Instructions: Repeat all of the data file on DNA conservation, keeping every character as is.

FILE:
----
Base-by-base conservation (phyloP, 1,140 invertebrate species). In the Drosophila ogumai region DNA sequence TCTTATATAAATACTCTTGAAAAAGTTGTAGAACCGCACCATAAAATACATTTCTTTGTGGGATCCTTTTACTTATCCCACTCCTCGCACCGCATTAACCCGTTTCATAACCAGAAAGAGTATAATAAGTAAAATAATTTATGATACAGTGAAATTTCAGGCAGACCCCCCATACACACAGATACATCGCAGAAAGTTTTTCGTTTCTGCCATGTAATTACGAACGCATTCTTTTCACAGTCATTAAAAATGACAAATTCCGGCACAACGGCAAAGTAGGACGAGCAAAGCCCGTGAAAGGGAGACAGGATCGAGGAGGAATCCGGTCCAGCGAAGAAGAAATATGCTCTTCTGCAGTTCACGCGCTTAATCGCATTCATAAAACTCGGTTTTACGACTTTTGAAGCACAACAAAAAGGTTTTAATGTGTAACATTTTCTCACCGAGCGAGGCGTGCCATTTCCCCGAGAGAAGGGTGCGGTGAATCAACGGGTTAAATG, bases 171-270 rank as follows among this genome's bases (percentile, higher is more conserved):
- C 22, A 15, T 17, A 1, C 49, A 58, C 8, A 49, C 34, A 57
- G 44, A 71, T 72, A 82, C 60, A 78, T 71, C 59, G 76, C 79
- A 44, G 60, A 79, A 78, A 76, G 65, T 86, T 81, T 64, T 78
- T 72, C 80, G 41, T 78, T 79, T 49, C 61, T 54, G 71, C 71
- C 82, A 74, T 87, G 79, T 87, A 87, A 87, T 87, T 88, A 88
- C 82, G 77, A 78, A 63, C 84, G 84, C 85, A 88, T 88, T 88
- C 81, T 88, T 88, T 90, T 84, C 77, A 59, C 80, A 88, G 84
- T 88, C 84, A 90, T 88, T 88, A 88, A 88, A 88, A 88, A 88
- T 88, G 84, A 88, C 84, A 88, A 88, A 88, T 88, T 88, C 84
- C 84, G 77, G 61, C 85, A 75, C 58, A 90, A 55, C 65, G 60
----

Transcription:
Base-by-base conservation (phyloP, 1,140 invertebrate species). In the Drosophila ogumai region DNA sequence TCTTATATAAATACTCTTGAAAAAGTTGTAGAACCGCACCATAAAATACATTTCTTTGTGGGATCCTTTTACTTATCCCACTCCTCGCACCGCATTAACCCGTTTCATAACCAGAAAGAGTATAATAAGTAAAATAATTTATGATACAGTGAAATTTCAGGCAGACCCCCCATACACACAGATACATCGCAGAAAGTTTTTCGTTTCTGCCATGTAATTACGAACGCATTCTTTTCACAGTCATTAAAAATGACAAATTCCGGCACAACGGCAAAGTAGGACGAGCAAAGCCCGTGAAAGGGAGACAGGATCGAGGAGGAATCCGGTCCAGCGAAGAAGAAATATGCTCTTCTGCAGTTCACGCGCTTAATCGCATTCATAAAACTCGGTTTTACGACTTTTGAAGCACAACAAAAAGGTTTTAATGTGTAACATTTTCTCACCGAGCGAGGCGTGCCATTTCCCCGAGAGAAGGGTGCGGTGAATCAACGGGTTAAATG, bases 171-270 rank as follows among this genome's bases (percentile, higher is more conserved):
- C 22, A 15, T 17, A 1, C 49, A 58, C 8, A 49, C 34, A 57
- G 44, A 71, T 72, A 82, C 60, A 78, T 71, C 59, G 76, C 79
- A 44, G 60, A 79, A 78, A 76, G 65, T 86, T 81, T 64, T 78
- T 72, C 80, G 41, T 78, T 79, T 49, C 61, T 54, G 71, C 71
- C 82, A 74, T 87, G 79, T 87, A 87, A 87, T 87, T 88, A 88
- C 82, G 77, A 78, A 63, C 84, G 84, C 85, A 88, T 88, T 88
- C 81, T 88, T 88, T 90, T 84, C 77, A 59, C 80, A 88, G 84
- T 88, C 84, A 90, T 88, T 88, A 88, A 88, A 88, A 88, A 88
- T 88, G 84, A 88, C 84, A 88, A 88, A 88, T 88, T 88, C 84
- C 84, G 77, G 61, C 85, A 75, C 58, A 90, A 55, C 65, G 60